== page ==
Dealing with public nuisances
I am writing this column the day after the most recent Selma Town Council meeting. I was there to witness the spectacle, as I usually do each month. I encourage people to attend these meetings. Last night, a lot of people showed up for one particular reason.
As many of you know from reading the paper, the Town of Selma is pursuing a public nuisance court action against two convenience stores on Pollock Street. During the public forum portion of the meeting, one of the business owners as well as many local citizens came to speak or listen to the topic. Most of these people would not have come to a council meeting otherwise.
I listened to people plea for the town to drop the nuisance charge. Some were passionate, most were merely emotional. From each, I heard opinion. That is the nature of the public forum, being a time to voice opinion. There were opinions that the action to close the businesses is unfair, a disservice to the community, racially motivated, and even a conspiracy theory that the action is motivated by property developers to be able to take over the property for their own purposes. Some citizens recounted the town's history and childhood memories of a community store. Some related their desire to have a store within walking distance.
Let me deal with a few different topics here. First is the notion that the action has anything to do with race. It is a fact that one of the business owners is Black (I refuse to use the PC term “African-American” or any other hyphenated term). It is a fact that the majority of the residents near the stores are also Black. Ergo, most of the clientèle of these stores are Black. That, however, is not the motivation for the town's concern. The motivation is simply that the customers of these stores are rowdy, drug users, drug dealers, and violent. It is a matter of bad behavior and criminal activity, not skin color.
What I did not hear from the majority of the speakers at the citizen's forum was well reasoned, logical argument. I find two points that were lacking. 1. Are the businesses indeed a nuisance to the general public? 2. Is it the role and responsibility of government to interfere with private, legal businesses? Those are the emotion free, logical topics that need to be addressed. Once those are addressed, then we can answer 3. Should the business owners be responsible for nuisance abatement? 4. If the business owners do not eliminate the continuing nuisance status, should they be shut down in order to eliminate said nuisances?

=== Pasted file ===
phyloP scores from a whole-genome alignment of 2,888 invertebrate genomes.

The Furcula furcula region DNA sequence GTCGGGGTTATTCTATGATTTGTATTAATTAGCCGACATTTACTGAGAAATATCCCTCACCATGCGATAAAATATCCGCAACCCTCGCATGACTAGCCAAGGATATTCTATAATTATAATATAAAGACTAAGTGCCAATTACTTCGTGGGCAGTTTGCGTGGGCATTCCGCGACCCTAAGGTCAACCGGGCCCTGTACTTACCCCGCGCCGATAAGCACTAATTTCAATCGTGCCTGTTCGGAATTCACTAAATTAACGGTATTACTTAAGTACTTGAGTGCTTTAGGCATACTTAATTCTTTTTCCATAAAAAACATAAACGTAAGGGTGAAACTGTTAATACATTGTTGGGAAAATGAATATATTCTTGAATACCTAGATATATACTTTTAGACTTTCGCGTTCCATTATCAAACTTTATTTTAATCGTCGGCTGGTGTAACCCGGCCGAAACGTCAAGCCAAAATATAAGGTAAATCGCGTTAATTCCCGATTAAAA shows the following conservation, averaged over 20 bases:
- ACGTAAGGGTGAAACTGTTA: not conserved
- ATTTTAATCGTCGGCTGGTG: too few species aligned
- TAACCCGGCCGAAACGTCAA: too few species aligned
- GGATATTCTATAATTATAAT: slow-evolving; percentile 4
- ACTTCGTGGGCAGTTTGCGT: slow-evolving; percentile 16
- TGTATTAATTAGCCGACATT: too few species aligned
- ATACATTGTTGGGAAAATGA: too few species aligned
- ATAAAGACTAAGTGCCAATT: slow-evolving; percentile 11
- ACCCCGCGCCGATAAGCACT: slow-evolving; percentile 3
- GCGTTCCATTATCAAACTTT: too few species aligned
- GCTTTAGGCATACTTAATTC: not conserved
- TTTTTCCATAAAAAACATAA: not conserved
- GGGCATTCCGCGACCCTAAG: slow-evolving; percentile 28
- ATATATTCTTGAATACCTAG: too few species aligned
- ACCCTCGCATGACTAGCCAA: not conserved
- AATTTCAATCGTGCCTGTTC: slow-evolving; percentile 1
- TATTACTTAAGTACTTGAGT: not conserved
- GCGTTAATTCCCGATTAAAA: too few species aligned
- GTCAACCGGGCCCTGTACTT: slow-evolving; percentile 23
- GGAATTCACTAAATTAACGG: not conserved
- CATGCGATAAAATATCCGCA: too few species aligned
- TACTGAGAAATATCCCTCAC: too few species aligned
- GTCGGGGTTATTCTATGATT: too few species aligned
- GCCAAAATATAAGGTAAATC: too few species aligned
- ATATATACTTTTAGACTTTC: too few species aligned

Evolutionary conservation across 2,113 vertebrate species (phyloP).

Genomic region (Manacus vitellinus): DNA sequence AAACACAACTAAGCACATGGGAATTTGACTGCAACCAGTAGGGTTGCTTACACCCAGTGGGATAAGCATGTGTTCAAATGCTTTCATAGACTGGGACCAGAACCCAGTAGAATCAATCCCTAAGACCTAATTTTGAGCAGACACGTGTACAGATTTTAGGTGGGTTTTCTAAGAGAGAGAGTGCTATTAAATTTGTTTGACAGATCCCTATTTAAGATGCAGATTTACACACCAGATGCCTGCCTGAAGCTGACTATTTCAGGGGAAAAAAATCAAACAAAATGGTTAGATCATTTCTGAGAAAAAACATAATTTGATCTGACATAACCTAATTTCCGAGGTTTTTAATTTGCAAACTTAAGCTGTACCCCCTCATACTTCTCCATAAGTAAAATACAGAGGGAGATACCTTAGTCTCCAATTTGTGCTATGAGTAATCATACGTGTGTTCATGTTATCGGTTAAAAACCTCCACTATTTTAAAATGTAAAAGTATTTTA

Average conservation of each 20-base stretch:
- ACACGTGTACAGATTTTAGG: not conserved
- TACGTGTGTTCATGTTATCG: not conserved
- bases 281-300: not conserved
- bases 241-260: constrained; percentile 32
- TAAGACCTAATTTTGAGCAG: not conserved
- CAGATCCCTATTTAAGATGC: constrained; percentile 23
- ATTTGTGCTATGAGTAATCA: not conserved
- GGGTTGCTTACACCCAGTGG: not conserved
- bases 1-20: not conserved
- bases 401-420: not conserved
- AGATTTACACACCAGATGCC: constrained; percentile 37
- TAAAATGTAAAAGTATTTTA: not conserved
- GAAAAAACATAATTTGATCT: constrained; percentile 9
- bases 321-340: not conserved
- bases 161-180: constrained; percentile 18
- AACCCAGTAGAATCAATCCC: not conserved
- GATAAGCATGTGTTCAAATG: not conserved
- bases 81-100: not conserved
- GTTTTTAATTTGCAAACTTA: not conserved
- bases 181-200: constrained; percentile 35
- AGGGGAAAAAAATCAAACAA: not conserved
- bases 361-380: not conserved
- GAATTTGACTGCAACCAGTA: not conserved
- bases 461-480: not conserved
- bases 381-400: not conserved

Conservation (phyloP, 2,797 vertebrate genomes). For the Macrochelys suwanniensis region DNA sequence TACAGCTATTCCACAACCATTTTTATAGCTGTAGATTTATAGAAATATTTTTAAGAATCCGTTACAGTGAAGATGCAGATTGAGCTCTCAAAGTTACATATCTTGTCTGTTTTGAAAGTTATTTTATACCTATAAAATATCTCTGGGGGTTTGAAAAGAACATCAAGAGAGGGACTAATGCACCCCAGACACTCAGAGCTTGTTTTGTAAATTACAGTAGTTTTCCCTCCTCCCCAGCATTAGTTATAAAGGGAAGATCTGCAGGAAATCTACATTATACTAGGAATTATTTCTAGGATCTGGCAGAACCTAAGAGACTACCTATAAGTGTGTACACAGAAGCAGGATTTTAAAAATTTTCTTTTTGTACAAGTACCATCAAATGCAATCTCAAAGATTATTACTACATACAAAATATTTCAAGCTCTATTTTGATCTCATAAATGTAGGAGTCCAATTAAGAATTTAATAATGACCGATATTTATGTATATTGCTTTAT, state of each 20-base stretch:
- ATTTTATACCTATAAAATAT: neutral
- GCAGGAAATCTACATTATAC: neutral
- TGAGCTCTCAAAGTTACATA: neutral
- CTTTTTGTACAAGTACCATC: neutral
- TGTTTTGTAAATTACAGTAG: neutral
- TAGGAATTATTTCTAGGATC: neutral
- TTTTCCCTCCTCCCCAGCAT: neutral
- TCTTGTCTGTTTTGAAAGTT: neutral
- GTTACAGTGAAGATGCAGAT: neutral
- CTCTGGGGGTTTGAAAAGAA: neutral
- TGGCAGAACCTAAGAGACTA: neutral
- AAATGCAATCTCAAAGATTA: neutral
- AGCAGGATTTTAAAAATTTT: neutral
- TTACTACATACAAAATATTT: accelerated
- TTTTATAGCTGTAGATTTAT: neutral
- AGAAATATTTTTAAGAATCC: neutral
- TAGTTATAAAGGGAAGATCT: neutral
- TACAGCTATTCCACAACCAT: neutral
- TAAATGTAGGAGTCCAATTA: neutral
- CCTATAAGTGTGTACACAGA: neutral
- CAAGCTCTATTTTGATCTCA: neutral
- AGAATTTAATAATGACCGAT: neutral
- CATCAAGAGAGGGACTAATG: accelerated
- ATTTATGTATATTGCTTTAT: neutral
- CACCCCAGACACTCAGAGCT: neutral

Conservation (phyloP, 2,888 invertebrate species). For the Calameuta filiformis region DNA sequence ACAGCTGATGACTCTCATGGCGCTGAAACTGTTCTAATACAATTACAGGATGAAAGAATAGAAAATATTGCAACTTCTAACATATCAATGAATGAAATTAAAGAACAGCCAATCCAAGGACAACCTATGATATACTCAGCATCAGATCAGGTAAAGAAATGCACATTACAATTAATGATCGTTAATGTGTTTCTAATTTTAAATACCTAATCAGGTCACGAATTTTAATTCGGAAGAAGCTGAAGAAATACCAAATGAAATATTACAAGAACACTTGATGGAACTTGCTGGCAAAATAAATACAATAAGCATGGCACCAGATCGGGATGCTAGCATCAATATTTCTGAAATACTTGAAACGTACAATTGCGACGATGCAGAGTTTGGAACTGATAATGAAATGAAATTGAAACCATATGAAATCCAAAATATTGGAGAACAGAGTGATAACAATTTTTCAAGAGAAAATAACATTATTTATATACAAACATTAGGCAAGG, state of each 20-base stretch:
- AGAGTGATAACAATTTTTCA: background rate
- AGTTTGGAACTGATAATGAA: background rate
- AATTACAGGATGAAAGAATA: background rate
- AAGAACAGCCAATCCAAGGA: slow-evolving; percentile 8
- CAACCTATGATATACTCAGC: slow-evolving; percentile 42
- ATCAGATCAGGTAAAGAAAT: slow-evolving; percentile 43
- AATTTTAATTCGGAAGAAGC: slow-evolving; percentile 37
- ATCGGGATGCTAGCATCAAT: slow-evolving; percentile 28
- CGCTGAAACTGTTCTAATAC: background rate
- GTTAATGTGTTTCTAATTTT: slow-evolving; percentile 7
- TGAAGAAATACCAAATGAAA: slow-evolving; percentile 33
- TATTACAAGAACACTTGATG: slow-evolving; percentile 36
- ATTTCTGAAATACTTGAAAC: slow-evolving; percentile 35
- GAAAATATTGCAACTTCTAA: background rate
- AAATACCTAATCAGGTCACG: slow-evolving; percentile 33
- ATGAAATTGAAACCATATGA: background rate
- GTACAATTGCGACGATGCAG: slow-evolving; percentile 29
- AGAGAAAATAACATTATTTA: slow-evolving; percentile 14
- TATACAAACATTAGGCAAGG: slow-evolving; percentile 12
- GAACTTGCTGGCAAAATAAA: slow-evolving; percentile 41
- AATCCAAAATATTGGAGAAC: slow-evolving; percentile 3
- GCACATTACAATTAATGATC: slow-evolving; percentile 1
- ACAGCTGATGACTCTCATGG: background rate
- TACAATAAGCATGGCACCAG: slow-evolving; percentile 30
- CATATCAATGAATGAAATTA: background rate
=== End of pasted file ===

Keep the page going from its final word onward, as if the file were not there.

There were several citizens who voiced the opinion that the entire town is to blame for the criminal activity that happens around the stores. Sorry, but those arguments just do not have validity. To blame the entire population of a town or community for the actions of a few is absurd. The general population of the town did not corrupt or convince a few to exhibit bad behavior. The whole “it takes a village to raise a child” mentality is nothing more than an excuse for bad parenting and personal responsibility lapses.
Where do I personally come down on the topic? I believe that the business owners should be held to the expectation that they will take responsibility for what happens on their property. However, I am also of the opinion that personal property and freedom to operate a business should not be flippantly abridged. We as a town need to re-evaluate whether the ability to easily collar some criminals on a semi-regular basis at a known public location actually constitutes a nuisance. I would rather that the criminals pay for their behavior, not the business owner upon whose property the criminals act. I also understand that as a business owner, one can not abrogate the responsibility of ensuring that such activities do not occur, especially on a regular, continued basis on their property. There has to be a balance.
When it comes to public condemnation of private property, I understand the idea behind eradicating the problematic property. I also highly respect private property rights and tend to lean towards protection of said rights.